Billick's first big decision: taking a stand on Staten

John Eisenberg

January 27, 1999

Brian Billick hasn't finished hiring his staff of assistants yet, and he's months away from his first game as Ravens coach, but his first big decision is at hand.

When he was hired as Ted Marchibroda's replacement last week, he said he understood the Ravens' need for a tougher coaching presence. Well, welcome to the big time, coach. It's already time to start backing up what you said.

Ravens reserve safety Ralph Staten recently was arrested on a handgun violation in Baltimore County, marking his second arrest in five months. He's a promising player, but his baggage is stacking up in a hurry.

Stacking up beyond an acceptable level.

If the Ravens are serious about improving their character and discipline under Billick, here's the place to start.

You don't raise the bar in those areas by keeping a player who gets arrested on a drunken driving charge in September and then gets arrested again four months later after driving off the road with an unregistered semiautomatic handgun and 11 live shells in his car, and with the arresting officer detecting a mild odor of alcohol.

Staten, 24, obviously needs help, but the Ravens have to start drawing the line on players who make mistakes or they're never going to be anything more than a losing team with a nice, new stadium.

And Billick is the one who has to draw that line.

If he wants to join the list of seven or eight head coaches making a difference in today's NFL, he has to follow their lead and establish his intolerance of foolish mistakes on and off the field. He has to be autocratic, demanding, maybe even a little unfair at times.

Bill Parcells wins that way. So do Jimmy Johnson and Dan Reeves. In the end, it's the only way to get your players' attention and respect these days. Shock their world. Make examples of the players who make the wrong mistakes at the wrong time.

Let everyone know what you won't tolerate.

Marchibroda let too many mistakes go unpunished and won only 16 games in three seasons. Billick's hiring was supposed to represent a new beginning. The message was clear when David Modell and Ozzie Newsome, the leaders of the search team that landed Billick, spoke of Billick's "leadership qualities."

Well, let's see 'em.

And let's see the front office back up Billick if he takes a stand on Staten.

Drunken driving should be an impeachable offense in and of itself. And driving with an unregistered semiautomatic handgun? Who needs that?

The Ravens stayed with Bam Morris for too long because of internal disagreements over how to punish a player who kept getting in trouble. They suffered for it. Morris was a quality runner whose presence only reinforced the notion that the Ravens were a losing team lacking character.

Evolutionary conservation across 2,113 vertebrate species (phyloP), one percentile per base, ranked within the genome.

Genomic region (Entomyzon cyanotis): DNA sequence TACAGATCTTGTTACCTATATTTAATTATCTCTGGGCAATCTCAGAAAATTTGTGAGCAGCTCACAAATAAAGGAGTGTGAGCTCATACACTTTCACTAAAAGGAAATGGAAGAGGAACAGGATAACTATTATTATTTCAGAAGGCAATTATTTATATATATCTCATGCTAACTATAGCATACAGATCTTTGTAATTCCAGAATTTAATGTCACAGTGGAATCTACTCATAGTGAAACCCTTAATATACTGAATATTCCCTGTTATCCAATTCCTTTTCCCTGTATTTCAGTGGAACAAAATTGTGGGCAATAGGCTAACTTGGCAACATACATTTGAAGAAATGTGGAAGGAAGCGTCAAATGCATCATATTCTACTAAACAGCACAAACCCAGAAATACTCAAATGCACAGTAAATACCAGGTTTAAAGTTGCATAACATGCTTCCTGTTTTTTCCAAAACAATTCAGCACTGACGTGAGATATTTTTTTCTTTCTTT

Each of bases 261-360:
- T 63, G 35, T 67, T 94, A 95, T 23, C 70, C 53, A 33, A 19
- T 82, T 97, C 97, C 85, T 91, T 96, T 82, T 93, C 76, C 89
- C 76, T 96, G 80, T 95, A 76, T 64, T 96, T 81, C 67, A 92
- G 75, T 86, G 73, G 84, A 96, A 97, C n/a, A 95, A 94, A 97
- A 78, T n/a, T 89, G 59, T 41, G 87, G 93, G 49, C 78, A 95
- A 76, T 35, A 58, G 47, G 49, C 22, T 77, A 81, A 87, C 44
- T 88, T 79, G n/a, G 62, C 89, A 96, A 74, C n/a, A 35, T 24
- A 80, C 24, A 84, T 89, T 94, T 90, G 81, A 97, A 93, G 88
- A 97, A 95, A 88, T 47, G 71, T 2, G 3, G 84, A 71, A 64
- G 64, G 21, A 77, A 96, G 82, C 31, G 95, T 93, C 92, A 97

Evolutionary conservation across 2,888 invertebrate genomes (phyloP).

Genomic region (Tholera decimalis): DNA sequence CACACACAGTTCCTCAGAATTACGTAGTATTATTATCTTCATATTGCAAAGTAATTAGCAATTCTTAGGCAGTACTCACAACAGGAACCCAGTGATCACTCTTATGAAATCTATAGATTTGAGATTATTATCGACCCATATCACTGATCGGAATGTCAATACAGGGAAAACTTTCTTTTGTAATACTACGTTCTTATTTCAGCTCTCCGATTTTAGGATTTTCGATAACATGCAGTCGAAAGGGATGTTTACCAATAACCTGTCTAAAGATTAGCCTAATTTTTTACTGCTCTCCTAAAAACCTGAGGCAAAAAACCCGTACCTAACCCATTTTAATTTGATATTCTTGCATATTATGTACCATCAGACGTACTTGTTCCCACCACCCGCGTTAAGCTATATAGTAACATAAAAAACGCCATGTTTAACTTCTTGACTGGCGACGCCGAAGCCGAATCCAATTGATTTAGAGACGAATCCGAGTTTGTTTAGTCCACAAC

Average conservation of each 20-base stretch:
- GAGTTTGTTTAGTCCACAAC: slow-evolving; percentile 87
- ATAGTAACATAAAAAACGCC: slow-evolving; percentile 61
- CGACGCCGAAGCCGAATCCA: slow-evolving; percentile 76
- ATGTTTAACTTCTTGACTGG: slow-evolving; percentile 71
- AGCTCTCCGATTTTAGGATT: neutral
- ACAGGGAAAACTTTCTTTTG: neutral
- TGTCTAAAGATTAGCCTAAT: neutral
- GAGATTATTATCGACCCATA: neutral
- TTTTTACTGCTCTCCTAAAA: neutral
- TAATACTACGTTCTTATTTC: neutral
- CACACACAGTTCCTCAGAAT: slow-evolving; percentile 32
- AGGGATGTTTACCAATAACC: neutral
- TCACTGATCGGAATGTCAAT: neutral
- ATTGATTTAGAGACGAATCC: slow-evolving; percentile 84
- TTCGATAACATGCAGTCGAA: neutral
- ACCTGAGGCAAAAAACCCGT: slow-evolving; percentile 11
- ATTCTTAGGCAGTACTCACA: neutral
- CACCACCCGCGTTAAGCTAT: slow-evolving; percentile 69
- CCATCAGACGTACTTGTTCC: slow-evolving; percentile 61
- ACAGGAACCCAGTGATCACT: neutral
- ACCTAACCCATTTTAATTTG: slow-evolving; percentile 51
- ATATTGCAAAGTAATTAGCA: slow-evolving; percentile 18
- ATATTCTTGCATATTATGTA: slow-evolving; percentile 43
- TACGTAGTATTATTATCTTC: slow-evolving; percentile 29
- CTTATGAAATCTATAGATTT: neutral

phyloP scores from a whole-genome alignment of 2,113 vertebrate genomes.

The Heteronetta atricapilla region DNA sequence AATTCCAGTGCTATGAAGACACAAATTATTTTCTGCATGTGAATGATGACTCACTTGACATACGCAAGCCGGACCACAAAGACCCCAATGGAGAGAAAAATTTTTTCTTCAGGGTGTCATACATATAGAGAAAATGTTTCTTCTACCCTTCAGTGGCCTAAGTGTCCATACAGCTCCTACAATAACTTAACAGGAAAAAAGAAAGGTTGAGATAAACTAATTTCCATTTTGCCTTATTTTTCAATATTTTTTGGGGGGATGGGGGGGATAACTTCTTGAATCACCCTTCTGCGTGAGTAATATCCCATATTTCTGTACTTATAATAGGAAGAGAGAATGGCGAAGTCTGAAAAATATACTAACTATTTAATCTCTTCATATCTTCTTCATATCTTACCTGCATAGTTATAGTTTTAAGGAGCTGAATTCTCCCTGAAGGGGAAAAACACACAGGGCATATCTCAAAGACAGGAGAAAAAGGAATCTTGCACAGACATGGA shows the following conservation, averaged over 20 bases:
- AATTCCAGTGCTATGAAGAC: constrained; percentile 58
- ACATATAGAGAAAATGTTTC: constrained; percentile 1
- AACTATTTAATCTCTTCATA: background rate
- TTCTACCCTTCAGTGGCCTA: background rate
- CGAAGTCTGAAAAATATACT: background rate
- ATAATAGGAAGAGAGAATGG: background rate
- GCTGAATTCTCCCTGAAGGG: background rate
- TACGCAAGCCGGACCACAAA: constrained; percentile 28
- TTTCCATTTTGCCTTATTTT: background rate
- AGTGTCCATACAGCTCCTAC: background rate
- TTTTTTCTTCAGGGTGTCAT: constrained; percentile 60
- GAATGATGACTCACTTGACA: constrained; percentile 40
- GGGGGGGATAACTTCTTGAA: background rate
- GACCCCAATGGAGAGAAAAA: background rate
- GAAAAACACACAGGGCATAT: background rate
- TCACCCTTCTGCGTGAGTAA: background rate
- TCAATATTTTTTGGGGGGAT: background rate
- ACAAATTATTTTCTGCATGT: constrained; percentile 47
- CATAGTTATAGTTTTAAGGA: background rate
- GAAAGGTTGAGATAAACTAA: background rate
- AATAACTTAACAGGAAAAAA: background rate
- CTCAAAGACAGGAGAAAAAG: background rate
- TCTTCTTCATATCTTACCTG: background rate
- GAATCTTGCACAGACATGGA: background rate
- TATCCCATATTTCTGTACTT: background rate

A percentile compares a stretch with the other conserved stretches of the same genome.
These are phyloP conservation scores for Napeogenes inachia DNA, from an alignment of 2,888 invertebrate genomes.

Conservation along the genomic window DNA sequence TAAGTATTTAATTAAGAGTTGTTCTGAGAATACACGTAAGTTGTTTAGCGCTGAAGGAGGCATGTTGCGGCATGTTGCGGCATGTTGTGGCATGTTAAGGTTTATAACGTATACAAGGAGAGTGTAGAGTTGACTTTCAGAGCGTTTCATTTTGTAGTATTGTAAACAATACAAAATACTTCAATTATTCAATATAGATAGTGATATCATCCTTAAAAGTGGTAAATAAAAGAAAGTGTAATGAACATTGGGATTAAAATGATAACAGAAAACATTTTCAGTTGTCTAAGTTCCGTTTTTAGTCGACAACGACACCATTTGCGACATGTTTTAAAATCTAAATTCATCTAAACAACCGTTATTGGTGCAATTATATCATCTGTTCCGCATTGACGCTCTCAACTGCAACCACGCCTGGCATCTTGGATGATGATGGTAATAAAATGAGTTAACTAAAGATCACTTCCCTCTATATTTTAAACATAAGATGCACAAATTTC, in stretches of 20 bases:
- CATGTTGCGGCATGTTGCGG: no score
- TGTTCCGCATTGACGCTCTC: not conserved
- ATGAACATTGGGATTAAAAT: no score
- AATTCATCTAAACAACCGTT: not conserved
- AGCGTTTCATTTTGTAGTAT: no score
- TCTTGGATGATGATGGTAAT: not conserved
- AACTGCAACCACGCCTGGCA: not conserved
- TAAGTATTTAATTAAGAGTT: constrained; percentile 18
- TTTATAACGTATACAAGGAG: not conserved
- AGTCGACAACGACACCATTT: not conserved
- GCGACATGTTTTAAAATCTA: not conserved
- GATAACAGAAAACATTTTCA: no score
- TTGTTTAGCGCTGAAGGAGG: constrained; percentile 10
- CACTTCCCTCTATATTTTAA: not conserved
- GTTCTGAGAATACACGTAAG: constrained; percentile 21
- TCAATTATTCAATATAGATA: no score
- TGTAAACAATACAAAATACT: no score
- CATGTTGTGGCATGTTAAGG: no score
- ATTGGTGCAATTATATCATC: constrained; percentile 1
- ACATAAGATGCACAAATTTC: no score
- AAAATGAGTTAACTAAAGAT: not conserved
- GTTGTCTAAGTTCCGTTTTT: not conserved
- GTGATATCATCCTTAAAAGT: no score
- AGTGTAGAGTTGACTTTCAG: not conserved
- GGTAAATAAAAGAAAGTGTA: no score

It's time to let Billick start making those decisions, seeing as he's the one who has to live with them. And if he's smart, he'll make the easy call to part ways with Staten.

You'd think he'd relish the chance to make such a powerful opening statement, not that anyone is happy about what's happened. But he doesn't know Staten, so there's no bond to break. And though Staten has potential, let's face it, he's a reserve safety, not a starting quarterback. His loss wouldn't hurt the Ravens that much, but it would send a message that needs sending.

Yes, some teams tolerate talented players who have problems, arguing that their goal is to win games, not awards for morality. They have a point. Morality doesn't sell tickets.

But you never win in the end when you sell out your standards. Just look at the fading Dallas Cowboys.

Besides, the Ravens can't afford to compromise on the issue after three losing seasons. Their front office has worked hard to purge their roster of bad apples and malcontents left over from Cleveland, but the team still has failed many on-field character tests since moving.

We'll repeat what we said last week: Even more than a new offense, the Ravens need a sharper mental edge and more self-respect.

Hanging on to troubled players only works against that.

It also increases the chances of embarrassments such as Monday's, when news of Staten's latest arrest broke as the Ravens were announcing the name of their stadium. Wonderful.

The Ravens owe it to the city they have gouged to put a quality team on the field, a team the city can support without feeling guilty.

It's time for them to raise their standards. And it's time for Billick to back up his stated goal of maintaining "excellence" on and off the field.

Start drawing the line, Ravens. Now.

Pub Date: 1/27/99

Baltimore Sun Articles
|
|
|
Please note the green-lined linked article text has been applied commercially without any involvement from our newsroom editors, reporters or any other editorial staff.